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replacing room thermostat

Discussion in 'Electrics UK' started by blackdog1969, 10 Jan 2015.

  1. blackdog1969

    blackdog1969

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    Hi there members
    I am looking for a little help replacing an old Satchwell TLX2259 with a Timeguard TRT033. I thought it would be a straight swap but being a total novice I am finding it a tad tricky. Using a testing screwdriver I found that the yellow gave me a constant live, the red was live when the thermostat switched on and the blue held no current. So based on that I wired the yellow to the COM terminal, the red to the red to the NC and the blue to the NO, this resulted in the boiler not firing when the new thermostat called for heat then when I switched the red to NO and the blue to NC this resulted in the boiler firing constantly even when not called for....any help is very much appreciated. Thanks
     
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  3. bernardgreen

    bernardgreen

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    First of all the neon screwdriver does not give reliable results

    The old thermostat required

    Permanent Live into terminal 3
    Neutral into terminal 4

    Switched Live from terminal 1


    Most often the red is Permanent Live. Yellow is Switched Live and Neutral blue

    The new thermostat does not need Neutral.

    Permanent Live to Common
    Switched Live from NO

    Neutral must not be connected to anything in the new thermostat.

    You may have been very lucky Had you connected the red and yellow the other way round the contacts in the thermostat would have shorted Live to Neutral whicc would have blown the fuse and damaged / destroyed the contacts in the thermostat.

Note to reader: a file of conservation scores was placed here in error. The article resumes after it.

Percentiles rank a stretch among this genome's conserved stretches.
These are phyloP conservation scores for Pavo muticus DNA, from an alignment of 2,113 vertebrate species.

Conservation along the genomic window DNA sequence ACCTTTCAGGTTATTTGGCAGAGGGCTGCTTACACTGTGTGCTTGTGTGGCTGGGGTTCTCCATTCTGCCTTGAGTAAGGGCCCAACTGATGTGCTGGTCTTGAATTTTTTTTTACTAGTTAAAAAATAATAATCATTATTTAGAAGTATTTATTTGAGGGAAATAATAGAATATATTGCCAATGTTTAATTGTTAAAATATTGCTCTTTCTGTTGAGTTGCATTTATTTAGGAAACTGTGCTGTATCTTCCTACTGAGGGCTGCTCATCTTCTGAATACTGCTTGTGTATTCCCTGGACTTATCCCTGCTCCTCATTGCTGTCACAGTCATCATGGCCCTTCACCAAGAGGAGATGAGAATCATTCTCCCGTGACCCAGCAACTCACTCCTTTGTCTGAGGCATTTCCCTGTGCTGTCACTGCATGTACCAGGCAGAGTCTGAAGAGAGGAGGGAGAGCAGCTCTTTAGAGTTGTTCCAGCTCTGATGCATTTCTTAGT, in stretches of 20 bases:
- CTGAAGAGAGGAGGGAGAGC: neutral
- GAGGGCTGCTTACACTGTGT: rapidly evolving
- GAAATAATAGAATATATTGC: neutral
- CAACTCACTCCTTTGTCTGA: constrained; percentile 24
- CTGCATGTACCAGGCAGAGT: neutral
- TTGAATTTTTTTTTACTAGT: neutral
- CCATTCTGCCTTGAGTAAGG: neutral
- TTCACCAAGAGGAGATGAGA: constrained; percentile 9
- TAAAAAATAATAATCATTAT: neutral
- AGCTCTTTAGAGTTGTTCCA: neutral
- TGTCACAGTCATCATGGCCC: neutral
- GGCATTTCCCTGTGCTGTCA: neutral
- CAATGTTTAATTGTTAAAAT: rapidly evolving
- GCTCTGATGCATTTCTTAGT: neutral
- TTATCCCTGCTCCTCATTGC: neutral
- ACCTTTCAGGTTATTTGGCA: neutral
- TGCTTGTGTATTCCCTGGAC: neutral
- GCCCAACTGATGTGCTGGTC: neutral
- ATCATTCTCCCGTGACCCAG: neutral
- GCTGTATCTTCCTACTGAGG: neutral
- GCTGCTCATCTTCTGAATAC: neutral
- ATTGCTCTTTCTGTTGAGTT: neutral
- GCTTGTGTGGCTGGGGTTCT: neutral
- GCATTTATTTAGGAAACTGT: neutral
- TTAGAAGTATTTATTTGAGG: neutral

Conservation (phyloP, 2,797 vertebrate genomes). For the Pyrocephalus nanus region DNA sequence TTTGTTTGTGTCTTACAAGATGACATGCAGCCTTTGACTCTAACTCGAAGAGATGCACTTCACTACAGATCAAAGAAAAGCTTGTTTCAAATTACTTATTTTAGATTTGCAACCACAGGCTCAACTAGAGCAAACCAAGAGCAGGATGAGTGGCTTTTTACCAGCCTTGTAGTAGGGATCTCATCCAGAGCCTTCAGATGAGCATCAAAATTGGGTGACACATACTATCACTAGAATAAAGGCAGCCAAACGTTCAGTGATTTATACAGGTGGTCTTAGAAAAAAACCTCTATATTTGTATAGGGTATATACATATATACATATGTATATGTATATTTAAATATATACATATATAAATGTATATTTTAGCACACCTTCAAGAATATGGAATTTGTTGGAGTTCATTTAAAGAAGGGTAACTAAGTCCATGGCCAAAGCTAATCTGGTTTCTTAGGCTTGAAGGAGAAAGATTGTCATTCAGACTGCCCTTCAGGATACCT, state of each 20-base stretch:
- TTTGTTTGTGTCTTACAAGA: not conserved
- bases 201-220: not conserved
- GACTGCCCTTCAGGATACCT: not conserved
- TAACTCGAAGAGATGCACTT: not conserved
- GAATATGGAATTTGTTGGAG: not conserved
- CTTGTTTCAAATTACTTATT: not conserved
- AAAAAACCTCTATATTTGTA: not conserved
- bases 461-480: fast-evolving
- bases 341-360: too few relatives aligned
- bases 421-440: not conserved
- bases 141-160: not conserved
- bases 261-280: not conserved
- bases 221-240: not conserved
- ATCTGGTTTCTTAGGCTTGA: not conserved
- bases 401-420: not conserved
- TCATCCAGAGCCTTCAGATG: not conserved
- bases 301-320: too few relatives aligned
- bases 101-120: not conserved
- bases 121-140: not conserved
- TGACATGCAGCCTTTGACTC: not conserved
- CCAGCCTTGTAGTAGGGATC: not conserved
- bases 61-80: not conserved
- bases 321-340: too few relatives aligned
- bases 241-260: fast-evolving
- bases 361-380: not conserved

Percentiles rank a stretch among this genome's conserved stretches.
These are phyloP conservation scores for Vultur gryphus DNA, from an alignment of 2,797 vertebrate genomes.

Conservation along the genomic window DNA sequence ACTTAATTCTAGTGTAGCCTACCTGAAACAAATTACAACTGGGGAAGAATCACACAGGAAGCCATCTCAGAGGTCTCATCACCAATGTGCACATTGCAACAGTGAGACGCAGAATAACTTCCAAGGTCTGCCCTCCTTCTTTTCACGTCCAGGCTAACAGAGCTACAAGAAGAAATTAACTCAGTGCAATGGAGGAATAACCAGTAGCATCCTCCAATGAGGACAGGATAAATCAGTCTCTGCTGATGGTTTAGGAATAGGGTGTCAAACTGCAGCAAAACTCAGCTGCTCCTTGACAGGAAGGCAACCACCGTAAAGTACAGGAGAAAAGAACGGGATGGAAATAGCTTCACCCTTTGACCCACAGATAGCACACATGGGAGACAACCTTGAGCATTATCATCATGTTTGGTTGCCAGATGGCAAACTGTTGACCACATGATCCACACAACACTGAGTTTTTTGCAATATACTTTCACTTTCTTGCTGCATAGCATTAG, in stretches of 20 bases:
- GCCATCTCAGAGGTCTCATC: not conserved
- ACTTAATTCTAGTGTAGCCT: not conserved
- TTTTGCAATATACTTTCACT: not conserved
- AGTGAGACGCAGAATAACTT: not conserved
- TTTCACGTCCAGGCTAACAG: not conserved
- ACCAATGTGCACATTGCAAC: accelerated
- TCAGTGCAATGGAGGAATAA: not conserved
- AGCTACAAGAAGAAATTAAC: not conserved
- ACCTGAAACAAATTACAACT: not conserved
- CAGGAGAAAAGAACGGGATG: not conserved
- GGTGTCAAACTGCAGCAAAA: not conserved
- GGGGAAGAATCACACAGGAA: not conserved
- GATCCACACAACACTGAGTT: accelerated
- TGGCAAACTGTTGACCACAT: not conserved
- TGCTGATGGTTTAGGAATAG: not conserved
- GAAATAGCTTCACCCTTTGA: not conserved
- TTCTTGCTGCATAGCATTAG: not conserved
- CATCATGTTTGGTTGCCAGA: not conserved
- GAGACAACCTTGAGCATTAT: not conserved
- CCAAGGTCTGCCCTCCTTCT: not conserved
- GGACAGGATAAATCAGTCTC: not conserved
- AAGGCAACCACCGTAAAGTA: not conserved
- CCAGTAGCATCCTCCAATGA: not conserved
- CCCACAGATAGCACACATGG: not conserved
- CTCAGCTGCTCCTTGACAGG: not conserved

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  4. blackdog1969

    blackdog1969

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    Thank you for the reply. I will give this a try tomorrow first thing.
     
  5. eveares

    eveares

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    The blue is most likely neutral and so disconnect it from the thermostat as you don't need the neutral wire.

    Wire the permanent live wire (usually red or brown, but likely yellow in your case) to the COM terminal and wire the remaining red wire to the NO terminal.

    NO = Normally open (Open circuit when off / Closed circuit when on)

    NC = Normally closed (Open circuit when on / Closed circuit when off)

    Regards: Elliott
     
  6. EFLImpudence

    EFLImpudence

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    Not according to the pictures.
     
  7. eveares

    eveares

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    Your correct, but I was going on the following text

    If the above text is true, then he has likely got the permanent live wired to terminal 1, and the switched live wired to 3.

    Also the blue wire/neutral in the old stat is used for the shunt accelerator heater what ever that does.

    http://www.tlc-direct.co.uk/Technical/DataSheets/Sunvic/TLX.pdf
     
  8. sparkwright

    sparkwright

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    Blue should go in a seperate connector block (so may have to buy one if you haven't got any at home, get a small one - 5 amp).

    The wiring diagram on the old stat appears to show terminal 3 should be perm live, and terminal 1 should be switched live.

    It would seem the cable may be correctly the 'incorrect' way at the other end, wherever that might be, as one would expect the red to be the perm live.
     
  9. bernardgreen

    bernardgreen

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    A mechanical ( bi-metal ) thermostat switches ON at one temperature but switches OFF at a higher temperature. ( called hysteresis ) The difference can be several degrees and would result in noticeable temperature changes in the room. The "accelerator" compensates by adding a bit of warmth inside the thermostat when the heating is switched ON This means the bi-metal switches OFF at a room air temperature that is closer to the temperature at which the thermostat switched ON.

    Electronic thermostats have a hysteresis of less than a degree so do not need the "accelerator"